When one looks at movies (and now television with the broadcast premiere of The Man in the High Castle on Amazon) based on Dick’s work, it would seem that Hollywood likes Dick’s premises, but not his stories. Blade Runner, Total Recall, Minority Report, Paycheck, and The Adjustment Bureau all contain the basis of Dick’s story, but deviate far from Dick’s prose.

The result has been very good as opposed to someone like Stephen King and Ray Bradbury who have seen their work “reimagined” badly. Some very good sci-fi has been made using original concepts develop by Philip K. Dick decades ago. While The Adjustment Bureau is never going to rank with Blade Runner or Minority Report in the pantheon of great science fiction and/or fantasy, it is a worthwhile addition to Dick’s Hollywood credits.

Wednesday, November 11, 2015

Second Variety and Other Stories By Philip K. Dick

Second Variety and Other Stories
By Philip K. Dick
Copyright 1989

Introduction by Norman Spinrad
Science fiction novelist and screenwriter Norman Spinrad discusses the early short story work of Philip K. Dick published in this volume. He points out that, when Dick began writing, science fiction authors had to go through an apprenticeship that consisted of writing short stories for the pulps. Success in the pulps did not always translate into novel success, but Dick’s best medium was the novel. He discusses Dick’s use of multiple point of view characters and how he perfected this type of storytelling.

The Cookie Lady
Bernard “Bubber” Surle, a young boy, has taken to visiting Mrs. Drew on a regular basis. Mrs. Drew is an elderly lady who bakes cookies for young Bubber. Every time Bubber leaves Mrs. Drew’s house, he’s really tired. His parents, seeing his physical distress, forbid him from returning. But Bubber heads back for one last visit.

It’s a riff on the old “witch lures the kiddies with cookies” motif. What is different is the lack of evil or malice in the witch character. She simply notices that sitting close to the boy makes her younger. Both characters are devoid of emotion, which makes this story rather sterile.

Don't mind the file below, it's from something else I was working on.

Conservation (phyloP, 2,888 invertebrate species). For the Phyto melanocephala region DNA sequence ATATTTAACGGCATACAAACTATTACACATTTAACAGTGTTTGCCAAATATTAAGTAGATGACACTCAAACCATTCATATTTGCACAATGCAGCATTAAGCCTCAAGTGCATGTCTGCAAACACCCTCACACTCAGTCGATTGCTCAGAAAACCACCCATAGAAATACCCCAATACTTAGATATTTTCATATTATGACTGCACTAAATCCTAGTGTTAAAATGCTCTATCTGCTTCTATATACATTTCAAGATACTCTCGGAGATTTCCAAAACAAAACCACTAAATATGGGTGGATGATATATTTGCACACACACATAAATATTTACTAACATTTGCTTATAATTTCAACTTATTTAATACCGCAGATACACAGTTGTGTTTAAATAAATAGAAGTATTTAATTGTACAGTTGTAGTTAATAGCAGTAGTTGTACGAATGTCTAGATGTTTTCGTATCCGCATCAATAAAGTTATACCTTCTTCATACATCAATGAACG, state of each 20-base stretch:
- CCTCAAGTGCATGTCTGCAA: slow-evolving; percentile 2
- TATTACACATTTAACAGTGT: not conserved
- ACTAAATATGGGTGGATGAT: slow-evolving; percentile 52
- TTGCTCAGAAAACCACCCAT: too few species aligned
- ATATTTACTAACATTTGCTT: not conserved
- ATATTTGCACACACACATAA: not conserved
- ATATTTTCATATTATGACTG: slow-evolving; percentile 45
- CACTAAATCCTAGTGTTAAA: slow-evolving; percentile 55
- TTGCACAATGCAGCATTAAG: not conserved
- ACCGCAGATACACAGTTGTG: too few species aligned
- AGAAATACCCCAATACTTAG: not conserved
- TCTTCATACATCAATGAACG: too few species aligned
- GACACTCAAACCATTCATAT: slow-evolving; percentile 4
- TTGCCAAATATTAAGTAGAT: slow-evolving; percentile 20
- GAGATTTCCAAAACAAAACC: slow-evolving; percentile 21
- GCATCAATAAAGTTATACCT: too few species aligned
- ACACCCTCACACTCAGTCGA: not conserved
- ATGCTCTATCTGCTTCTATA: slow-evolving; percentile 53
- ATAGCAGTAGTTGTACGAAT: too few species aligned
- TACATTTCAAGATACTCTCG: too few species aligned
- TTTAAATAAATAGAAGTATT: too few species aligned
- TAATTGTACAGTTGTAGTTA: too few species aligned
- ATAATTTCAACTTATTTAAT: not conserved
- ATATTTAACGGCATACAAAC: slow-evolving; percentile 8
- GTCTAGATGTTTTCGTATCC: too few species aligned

Beyond the Door
Larry Thomas buys his wife, Doris, a magical cuckoo clock that talks to her. She develops a special relationship with the little bird in side while the bird comes to dislike Larry. One day, Larry comes home and finds his neighbor, Bob, with his wife. He tosses them both out, but keeps the clock. Larry doesn’t like the clock and the clock doesn’t like him. Things come to a head.

The story probably worked well in the 1950s and is not without its charm. But the ending was entirely predictable and not terribly exciting. But, we are seeing an author who is still learning the craft.

Second Variety
In a post-apocalyptic world where robots are the instruments of terror, a UN soldier receives a message from the Soviets that they want to talk truce. He travels to the Soviet base to find out it’s been wiped out by robots. He meets three people who remain from the Soviet base. They tell him that they’ve identified the first variety of robots and third variety of robots. But the dangerous second variety has not yet been identified.

This was a fantastic, hard science fiction story about war and conflict. It’s an often used trope, found in stories such as Who Goes There and Invasion of the Body Snatchers. There’s really nothing new here. But it is good writing and a good story.

Jon’s World
Ryan is preparing to accompany a businessman in a time traveling ship to go into the past to find the man who developed the robots that fought the war and destroyed the earth. Ryan’s son, Jon, has frequent seizures where he has visions. He tells his father that his visions are of people walking in fields, talking about the problems of the universe. Ryan and his partner travel back in time to find their scientist. They steal his papers, but accidentally kill him. They return to their time to find out they changed history for the better.